By Alex Dobuzinskis
(Reuters) - Comedian Bill Cosby won the right on Monday to delay providing evidence in a lawsuit in Massachusetts, in which he is accused of defaming women with public assertions that they fabricated sexual misconduct allegations against him.
In his ruling, the federal judge hearing the case cited a risk Cosby might be forced to disclose facts prosecutors would use in a separate criminal case against him in Pennsylvania.
Cosby, who personified the model American family man in his long-running hit television series "The Cosby Show," was charged last year in Pennsylvania with sexually assaulting former basketball coach Andrea Constand in 2004.
He also has been sued in civil courts in the United States by at least nine women, including seven in the case in Massachusetts.
In that civil case, U.S. District Judge Mark Mastroianni concluded in a 13-page ruling that Cosby has a right to delay providing evidence to avoid "incriminating himself in the criminal case" by disclosing anything that may "support a conviction."
The decision follows a similar order last week by a California state judge who delayed Cosby's scheduled deposition and other evidence in a civil lawsuit accusing Cosby of sexually abusing a woman in 1974 when she was 15 years old.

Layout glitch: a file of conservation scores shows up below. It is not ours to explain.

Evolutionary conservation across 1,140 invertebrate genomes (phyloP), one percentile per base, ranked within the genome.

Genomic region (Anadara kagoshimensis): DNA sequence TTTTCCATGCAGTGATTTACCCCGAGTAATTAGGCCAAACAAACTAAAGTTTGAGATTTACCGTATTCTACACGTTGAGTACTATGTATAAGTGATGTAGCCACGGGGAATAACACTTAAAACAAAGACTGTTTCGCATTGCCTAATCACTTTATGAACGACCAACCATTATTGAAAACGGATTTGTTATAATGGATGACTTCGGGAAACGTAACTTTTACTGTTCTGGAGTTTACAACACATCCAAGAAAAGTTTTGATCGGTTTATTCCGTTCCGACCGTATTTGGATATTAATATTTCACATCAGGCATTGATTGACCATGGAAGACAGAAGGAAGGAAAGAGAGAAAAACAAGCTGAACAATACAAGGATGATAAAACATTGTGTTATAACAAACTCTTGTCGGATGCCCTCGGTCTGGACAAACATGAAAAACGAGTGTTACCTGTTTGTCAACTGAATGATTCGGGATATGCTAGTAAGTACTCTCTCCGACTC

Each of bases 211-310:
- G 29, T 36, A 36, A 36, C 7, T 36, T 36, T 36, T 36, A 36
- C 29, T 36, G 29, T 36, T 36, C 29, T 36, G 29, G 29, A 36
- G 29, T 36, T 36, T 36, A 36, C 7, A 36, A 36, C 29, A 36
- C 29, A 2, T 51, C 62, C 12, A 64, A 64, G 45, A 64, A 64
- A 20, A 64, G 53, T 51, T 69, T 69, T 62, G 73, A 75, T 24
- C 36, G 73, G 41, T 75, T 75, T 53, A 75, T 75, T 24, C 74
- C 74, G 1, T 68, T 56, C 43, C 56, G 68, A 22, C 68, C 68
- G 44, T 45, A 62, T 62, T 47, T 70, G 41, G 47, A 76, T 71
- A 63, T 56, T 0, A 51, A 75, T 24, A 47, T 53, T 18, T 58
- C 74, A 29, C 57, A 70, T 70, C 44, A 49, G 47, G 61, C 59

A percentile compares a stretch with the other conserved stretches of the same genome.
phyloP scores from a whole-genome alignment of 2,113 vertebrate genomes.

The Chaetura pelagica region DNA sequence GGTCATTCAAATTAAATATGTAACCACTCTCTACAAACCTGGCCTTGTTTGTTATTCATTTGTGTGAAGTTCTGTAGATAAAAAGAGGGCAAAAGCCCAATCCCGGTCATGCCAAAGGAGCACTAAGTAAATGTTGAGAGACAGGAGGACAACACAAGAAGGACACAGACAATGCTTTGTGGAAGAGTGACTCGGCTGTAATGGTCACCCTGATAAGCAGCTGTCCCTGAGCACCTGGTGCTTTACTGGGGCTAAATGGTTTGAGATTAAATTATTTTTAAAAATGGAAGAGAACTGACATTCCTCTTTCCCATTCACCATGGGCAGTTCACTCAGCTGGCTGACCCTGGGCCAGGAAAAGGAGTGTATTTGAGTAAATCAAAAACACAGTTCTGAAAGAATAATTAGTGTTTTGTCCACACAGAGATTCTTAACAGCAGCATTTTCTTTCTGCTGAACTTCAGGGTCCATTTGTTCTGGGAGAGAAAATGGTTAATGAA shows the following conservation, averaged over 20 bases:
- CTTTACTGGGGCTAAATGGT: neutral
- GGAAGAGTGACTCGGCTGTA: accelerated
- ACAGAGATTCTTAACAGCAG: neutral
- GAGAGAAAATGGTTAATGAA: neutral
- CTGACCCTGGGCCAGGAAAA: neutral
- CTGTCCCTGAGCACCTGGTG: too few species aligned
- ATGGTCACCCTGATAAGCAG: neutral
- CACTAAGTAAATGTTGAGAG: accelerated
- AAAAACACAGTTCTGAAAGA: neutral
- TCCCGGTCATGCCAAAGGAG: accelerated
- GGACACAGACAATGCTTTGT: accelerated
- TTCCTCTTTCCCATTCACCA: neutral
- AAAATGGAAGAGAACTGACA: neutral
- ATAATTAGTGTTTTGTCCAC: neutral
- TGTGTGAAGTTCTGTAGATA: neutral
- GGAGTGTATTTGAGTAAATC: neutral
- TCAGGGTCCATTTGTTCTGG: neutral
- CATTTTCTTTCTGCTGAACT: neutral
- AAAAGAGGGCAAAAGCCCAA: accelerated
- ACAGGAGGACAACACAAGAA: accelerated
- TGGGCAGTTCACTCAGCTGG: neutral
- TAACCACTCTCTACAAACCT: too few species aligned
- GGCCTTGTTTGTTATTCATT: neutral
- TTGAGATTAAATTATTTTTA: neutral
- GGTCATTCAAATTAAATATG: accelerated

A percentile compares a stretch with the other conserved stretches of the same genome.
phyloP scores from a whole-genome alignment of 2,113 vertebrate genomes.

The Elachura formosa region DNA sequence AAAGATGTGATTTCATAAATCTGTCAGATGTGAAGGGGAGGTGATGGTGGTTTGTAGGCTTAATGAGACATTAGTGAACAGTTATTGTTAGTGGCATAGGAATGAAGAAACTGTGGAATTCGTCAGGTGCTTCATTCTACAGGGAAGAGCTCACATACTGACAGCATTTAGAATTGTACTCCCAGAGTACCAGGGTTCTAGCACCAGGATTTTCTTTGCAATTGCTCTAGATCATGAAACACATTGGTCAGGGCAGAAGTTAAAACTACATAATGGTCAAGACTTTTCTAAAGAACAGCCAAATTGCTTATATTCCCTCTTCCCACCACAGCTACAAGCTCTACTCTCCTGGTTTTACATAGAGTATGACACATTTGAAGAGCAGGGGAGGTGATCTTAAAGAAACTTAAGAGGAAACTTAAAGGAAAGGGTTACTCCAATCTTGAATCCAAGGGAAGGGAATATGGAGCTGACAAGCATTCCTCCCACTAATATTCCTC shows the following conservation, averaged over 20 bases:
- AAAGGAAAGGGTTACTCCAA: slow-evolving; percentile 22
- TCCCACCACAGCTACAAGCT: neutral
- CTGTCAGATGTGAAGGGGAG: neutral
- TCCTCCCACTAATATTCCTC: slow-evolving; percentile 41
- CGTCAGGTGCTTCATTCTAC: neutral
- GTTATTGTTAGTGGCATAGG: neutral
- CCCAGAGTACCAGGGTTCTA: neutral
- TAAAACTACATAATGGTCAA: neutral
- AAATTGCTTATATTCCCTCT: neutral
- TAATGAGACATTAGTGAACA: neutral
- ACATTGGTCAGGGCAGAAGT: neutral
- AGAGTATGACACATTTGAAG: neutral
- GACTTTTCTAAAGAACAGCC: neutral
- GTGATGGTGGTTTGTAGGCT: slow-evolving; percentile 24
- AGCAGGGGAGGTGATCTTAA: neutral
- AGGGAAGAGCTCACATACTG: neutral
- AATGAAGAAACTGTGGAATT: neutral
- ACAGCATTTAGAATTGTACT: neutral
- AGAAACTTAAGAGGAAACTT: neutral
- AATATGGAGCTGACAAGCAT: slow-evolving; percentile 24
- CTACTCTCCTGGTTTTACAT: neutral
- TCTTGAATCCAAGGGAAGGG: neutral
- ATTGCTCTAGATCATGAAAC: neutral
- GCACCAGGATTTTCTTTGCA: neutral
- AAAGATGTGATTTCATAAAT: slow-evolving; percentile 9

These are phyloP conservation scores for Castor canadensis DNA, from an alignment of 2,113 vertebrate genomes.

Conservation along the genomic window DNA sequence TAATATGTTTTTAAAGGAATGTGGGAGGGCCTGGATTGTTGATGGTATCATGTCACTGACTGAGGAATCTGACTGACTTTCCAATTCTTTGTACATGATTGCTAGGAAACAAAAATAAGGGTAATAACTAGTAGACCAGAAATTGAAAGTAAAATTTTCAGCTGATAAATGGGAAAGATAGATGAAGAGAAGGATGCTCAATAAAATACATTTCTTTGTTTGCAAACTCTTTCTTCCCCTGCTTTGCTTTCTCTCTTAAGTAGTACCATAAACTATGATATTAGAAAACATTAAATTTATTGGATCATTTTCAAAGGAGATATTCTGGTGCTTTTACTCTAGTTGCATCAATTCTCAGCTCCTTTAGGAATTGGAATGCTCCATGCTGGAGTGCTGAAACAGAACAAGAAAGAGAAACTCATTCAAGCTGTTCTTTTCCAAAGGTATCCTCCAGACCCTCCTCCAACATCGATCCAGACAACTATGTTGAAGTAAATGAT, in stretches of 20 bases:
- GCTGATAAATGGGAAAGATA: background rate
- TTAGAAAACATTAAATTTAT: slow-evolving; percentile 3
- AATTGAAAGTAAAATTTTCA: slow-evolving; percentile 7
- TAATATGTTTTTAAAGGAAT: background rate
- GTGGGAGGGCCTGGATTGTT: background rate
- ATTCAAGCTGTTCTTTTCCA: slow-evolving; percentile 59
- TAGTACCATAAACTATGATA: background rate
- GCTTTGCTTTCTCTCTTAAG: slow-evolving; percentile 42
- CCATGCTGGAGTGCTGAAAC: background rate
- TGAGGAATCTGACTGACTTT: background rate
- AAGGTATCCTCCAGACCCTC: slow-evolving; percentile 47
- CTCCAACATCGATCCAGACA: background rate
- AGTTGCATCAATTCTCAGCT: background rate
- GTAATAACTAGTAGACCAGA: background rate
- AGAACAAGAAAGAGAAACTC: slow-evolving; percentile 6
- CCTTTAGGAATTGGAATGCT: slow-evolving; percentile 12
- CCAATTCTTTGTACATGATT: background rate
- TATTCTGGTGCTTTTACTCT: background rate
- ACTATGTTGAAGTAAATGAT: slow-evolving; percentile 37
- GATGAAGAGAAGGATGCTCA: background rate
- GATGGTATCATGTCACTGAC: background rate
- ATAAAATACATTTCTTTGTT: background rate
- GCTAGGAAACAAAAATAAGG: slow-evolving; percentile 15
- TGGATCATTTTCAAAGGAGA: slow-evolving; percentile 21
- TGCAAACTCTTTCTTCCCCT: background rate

In the California ruling, which was seen as a precedent in other civil cases against Cosby, the judge also put on hold discovery for the plaintiff, Judy Huth.
But the ruling on Monday from Mastroianni took a slightly different approach. The judge, citing the need to move the case forward, required the plaintiffs and third parties to provide evidence when asked by attorneys for Cosby.
Over the past two years, more than 50 women have publicly accused Cosby of rape and other sexual wrongdoing. Most involve encounters said to have occurred a decade or more ago, exceeding the statute of limitations for legal action.
Cosby, 78, is free on bail in the Pennsylvania case, which is the only criminal prosecution he faces.
(Reporting by Alex Dobuzinskis in Los Angeles; editing by John Stonestreet)